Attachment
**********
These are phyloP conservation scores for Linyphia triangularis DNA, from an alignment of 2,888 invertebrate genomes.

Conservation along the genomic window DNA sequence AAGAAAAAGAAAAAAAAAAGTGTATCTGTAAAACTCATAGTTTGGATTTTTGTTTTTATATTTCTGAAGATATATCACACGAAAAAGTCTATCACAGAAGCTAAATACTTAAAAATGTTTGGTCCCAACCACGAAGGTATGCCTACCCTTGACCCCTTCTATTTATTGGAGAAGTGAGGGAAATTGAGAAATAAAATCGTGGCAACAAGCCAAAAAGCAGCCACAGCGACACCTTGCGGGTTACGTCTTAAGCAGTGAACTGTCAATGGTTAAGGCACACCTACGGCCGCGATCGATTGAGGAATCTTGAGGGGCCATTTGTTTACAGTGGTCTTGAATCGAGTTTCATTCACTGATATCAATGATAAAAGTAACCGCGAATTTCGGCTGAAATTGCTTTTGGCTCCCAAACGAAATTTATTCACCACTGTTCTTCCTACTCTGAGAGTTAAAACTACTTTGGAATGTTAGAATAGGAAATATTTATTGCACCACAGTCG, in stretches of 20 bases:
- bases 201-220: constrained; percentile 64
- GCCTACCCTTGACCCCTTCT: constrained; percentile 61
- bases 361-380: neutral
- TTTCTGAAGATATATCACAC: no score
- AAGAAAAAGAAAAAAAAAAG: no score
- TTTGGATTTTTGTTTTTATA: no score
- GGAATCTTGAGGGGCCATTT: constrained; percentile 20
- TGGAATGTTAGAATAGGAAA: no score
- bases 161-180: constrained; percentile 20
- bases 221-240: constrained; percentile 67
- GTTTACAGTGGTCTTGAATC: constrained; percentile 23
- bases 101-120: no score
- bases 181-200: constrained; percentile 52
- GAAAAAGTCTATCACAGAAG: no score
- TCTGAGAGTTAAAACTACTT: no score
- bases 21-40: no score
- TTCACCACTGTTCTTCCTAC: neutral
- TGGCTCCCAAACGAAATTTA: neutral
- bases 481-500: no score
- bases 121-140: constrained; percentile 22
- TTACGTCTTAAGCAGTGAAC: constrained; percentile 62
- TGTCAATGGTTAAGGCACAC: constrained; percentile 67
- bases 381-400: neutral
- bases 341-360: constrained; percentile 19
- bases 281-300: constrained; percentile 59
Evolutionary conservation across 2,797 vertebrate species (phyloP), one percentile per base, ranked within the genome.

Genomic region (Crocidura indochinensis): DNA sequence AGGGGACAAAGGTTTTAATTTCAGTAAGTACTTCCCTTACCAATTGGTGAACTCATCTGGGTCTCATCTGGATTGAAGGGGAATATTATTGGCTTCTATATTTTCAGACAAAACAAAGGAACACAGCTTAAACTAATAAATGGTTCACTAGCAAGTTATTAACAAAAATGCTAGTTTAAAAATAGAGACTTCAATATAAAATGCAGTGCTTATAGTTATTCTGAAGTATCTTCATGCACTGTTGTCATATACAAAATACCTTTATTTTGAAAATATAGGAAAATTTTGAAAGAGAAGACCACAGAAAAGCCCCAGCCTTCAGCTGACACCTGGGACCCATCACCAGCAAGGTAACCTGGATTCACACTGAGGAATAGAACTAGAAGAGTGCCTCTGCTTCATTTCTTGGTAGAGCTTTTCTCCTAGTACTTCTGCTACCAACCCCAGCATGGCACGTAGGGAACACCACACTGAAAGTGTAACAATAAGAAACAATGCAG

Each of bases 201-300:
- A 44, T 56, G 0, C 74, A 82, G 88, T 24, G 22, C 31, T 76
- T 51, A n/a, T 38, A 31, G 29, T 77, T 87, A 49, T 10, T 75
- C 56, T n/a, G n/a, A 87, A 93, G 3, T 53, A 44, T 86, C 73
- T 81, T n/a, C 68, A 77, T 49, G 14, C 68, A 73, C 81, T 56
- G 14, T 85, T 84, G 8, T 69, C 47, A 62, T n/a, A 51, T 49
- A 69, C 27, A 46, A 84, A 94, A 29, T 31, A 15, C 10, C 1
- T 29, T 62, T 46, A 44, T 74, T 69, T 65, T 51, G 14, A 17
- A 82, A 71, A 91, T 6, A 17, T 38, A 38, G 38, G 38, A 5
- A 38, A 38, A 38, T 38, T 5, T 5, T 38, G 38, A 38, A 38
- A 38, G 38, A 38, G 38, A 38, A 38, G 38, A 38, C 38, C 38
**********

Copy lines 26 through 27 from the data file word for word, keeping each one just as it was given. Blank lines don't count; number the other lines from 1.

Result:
- bases 341-360: constrained; percentile 19
- bases 281-300: constrained; percentile 59